Terry Charman from the Imperial War Museum, London has been a consultant for the book. Charman's finds few faults with Foyle's war except this which rather amused me:

"The attention to detail that goes into 1940's costume is impressive", he says, "but no one who did not live in the 1940's really knows how to wear those clothes. Milner, for example, looks slightly awkward in a hat. In old movies like Waterloo Road , people knew how to wear hats, how to dress in 1940's clothes. You can the period detail right, but the actors will always look slightly out of place in the old clothes because, for example, gentlemen nowadays do not wear hats like that." (p. 57)

Poor Milner! ;D


Hmm...now I really want to watch Foyle's War again.
baleanoptera: (BoB Roe syringe)
Sometimes we forget how a thing looks. The precise details of an event or the faces of people we knew. Memory can be a fickle thing. But we are in luck, because we have things that can remind us, we have words, films and photographs that can show us how things were. Right?

cut for picture )

This picture was taken in Normandy on the 6. June, 1944, also known as D-Day. It was taken by Robert Capa who was known for saying that "If your pictures aren't good enough, you're not close enough." True to his own motto Capa joined the Allied landing as part of the first assault wave, armed not with a gun but a camera.
and another picture )

Sadly for Capa, but interestingly for posterity, Life magazine who had commissioned the pictures had a little dark room mishap, and thereby destroyed most of the film.
Of the over a hundred pictures Capa had taken, only 11 frames survived, and the photos developed a grainy, shaky feel. Life magazine printed them anyway and claimed the pictures where unclear and out of focus because Capa’s hand was shaking with excitement, and he therefore couldn’t focus properly.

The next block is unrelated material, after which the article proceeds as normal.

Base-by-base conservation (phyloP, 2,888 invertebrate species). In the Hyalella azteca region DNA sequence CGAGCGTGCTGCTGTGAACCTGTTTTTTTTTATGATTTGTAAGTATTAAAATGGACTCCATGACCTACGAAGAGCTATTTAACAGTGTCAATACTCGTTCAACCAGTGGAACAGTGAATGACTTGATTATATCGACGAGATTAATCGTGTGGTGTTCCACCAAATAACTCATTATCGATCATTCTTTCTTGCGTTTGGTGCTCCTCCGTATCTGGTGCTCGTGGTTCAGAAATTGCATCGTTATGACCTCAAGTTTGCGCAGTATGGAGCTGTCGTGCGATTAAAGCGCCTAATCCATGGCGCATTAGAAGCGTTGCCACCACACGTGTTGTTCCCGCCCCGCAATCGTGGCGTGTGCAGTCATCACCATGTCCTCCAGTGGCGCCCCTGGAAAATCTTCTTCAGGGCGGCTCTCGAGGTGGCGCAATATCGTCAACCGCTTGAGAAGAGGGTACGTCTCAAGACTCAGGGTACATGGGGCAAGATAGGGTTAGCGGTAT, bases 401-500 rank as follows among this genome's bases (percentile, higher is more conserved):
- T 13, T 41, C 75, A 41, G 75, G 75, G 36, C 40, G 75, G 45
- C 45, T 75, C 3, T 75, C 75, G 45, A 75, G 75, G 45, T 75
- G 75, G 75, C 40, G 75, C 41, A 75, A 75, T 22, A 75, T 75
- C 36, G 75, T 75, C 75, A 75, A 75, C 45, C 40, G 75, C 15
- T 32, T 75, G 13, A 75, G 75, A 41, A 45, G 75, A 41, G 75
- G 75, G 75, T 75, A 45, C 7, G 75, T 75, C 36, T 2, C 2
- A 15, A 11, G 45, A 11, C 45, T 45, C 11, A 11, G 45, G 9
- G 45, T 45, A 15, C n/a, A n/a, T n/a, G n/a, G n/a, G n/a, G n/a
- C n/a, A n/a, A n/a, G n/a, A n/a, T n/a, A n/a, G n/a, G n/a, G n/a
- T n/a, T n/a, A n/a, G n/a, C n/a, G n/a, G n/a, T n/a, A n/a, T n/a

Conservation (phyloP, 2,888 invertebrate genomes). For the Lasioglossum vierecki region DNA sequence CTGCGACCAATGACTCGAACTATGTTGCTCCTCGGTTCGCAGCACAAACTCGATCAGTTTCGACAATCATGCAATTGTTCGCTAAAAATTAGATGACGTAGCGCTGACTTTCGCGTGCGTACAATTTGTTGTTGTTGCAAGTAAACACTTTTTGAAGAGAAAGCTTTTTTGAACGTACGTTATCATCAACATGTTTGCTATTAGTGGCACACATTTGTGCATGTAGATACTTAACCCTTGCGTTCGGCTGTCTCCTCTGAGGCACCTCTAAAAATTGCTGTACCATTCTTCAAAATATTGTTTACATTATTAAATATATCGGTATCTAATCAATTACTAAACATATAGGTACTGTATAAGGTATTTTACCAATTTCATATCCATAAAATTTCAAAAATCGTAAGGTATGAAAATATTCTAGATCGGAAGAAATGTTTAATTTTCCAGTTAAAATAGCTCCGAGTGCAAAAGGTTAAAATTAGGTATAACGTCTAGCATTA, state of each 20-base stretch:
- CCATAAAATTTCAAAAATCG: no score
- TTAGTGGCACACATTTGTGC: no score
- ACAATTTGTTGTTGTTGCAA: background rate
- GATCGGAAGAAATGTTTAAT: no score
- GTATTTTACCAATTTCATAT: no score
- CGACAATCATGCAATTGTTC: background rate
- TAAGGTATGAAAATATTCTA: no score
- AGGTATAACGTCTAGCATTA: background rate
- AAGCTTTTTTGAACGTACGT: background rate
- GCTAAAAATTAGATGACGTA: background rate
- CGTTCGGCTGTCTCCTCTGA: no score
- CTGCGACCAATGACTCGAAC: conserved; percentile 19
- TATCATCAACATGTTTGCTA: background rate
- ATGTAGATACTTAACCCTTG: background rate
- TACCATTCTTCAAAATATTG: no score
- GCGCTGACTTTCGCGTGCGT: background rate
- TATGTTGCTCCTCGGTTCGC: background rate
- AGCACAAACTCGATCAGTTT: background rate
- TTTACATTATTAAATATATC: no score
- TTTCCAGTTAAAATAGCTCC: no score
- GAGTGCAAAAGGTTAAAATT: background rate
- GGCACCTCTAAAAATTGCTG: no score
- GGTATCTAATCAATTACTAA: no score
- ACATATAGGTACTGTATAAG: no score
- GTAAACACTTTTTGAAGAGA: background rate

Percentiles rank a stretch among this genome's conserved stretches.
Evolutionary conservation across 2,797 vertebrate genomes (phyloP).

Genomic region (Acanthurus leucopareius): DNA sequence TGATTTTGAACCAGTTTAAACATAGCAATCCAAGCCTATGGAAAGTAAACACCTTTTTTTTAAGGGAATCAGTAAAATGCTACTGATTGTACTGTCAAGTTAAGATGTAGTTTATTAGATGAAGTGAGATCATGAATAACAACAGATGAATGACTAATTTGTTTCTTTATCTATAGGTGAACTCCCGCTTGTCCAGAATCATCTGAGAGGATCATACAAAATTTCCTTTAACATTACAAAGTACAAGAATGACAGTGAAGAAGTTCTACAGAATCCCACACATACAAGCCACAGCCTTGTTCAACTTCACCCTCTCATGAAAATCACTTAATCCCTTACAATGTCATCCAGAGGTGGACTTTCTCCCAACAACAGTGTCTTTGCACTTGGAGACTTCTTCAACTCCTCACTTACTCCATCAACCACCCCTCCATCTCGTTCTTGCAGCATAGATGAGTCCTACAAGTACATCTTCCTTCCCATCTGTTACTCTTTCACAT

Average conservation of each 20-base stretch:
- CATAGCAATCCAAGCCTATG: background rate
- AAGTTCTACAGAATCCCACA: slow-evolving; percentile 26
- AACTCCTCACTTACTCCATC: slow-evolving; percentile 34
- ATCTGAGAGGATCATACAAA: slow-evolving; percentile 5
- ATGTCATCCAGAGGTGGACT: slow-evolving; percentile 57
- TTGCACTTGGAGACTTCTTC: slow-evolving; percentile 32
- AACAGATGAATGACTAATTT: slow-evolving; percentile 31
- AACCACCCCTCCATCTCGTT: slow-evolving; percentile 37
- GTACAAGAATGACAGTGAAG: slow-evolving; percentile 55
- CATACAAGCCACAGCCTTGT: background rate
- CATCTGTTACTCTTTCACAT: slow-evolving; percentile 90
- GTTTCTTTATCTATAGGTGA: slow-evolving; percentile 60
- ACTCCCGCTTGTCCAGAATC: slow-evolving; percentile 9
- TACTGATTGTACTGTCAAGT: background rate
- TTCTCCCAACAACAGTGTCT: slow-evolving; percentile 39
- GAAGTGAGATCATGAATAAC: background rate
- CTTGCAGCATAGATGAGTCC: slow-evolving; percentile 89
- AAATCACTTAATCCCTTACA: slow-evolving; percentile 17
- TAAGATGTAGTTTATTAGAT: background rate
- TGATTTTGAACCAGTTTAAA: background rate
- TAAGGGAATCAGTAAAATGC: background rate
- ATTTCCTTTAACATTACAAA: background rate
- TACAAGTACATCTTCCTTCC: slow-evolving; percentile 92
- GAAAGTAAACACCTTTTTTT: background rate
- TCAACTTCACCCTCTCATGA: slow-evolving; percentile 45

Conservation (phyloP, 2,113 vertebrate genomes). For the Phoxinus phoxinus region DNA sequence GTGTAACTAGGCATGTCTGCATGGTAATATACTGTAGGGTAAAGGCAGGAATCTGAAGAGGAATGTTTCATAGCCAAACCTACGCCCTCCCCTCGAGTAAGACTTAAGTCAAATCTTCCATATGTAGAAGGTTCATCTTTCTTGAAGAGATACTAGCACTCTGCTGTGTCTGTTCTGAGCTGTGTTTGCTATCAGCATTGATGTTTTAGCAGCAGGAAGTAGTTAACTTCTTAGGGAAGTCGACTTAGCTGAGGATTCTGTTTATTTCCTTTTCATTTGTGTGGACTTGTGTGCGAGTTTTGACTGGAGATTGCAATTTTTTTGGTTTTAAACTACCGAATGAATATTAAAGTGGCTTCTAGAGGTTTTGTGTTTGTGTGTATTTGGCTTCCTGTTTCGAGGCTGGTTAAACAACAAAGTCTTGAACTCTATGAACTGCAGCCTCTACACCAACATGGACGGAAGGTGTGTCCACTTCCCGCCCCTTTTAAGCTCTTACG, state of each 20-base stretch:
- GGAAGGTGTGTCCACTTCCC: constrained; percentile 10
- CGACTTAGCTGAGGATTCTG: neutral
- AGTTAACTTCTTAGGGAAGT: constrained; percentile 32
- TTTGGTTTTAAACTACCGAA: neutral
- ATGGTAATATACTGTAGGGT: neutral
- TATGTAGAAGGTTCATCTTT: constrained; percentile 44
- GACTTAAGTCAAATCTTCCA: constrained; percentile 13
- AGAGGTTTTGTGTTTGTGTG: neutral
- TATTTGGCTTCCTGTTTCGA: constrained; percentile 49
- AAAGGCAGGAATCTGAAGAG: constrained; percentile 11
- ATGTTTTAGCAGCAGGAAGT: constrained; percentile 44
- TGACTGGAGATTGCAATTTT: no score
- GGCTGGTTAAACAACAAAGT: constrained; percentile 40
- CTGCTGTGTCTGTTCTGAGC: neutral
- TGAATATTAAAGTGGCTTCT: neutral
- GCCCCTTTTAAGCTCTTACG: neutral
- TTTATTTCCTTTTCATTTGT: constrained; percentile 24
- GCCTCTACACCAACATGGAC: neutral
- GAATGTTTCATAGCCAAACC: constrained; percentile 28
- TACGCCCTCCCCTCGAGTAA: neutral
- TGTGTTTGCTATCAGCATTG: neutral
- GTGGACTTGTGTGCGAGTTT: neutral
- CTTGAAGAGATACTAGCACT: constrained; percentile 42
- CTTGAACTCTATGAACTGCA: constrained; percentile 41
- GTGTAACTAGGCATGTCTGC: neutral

and further pictures )

~~~~

A big thanks to [livejournal.com profile] semyaza who made the comment about how we could forget how things looked - and somehow that comment started all this.
And also to [livejournal.com profile] applegnat who had some very good points about Troy, as well as what happens to fiction when we try to turn it into fact. Cheers! :)

ETA: Somehow the introduction fell out. *facepalm* It's there now, and hopefully it makes more sense now.
baleanoptera: (BoB Roe syringe)
Sometimes we forget how a thing looks. The precise details of an event or the faces of people we knew. Memory can be a fickle thing. But we are in luck, because we have things that can remind us, we have words, films and photographs that can show us how things were. Right?

cut for picture )

This picture was taken in Normandy on the 6. June, 1944, also known as D-Day. It was taken by Robert Capa who was known for saying that "If your pictures aren't good enough, you're not close enough." True to his own motto Capa joined the Allied landing as part of the first assault wave, armed not with a gun but a camera.
and another picture )

Sadly for Capa, but interestingly for posterity, Life magazine who had commissioned the pictures had a little dark room mishap, and thereby destroyed most of the film.
Of the over a hundred pictures Capa had taken, only 11 frames survived, and the photos developed a grainy, shaky feel. Life magazine printed them anyway and claimed the pictures where unclear and out of focus because Capa’s hand was shaking with excitement, and he therefore couldn’t focus properly.
and further pictures )

~~~~

A big thanks to [livejournal.com profile] semyaza who made the comment about how we could forget how things looked - and somehow that comment started all this.
And also to [livejournal.com profile] applegnat who had some very good points about Troy, as well as what happens to fiction when we try to turn it into fact. Cheers! :)

ETA: Somehow the introduction fell out. *facepalm* It's there now, and hopefully it makes more sense now.

Profile

baleanoptera: (Default)
baleanoptera

November 2015

S M T W T F S
1 234567
891011121314
15161718192021
22232425262728
2930     

Syndicate

RSS Atom

Most Popular Tags

Style Credit

Expand Cut Tags

No cut tags
Page generated Jun. 23rd, 2017 01:52 pm
Powered by Dreamwidth Studios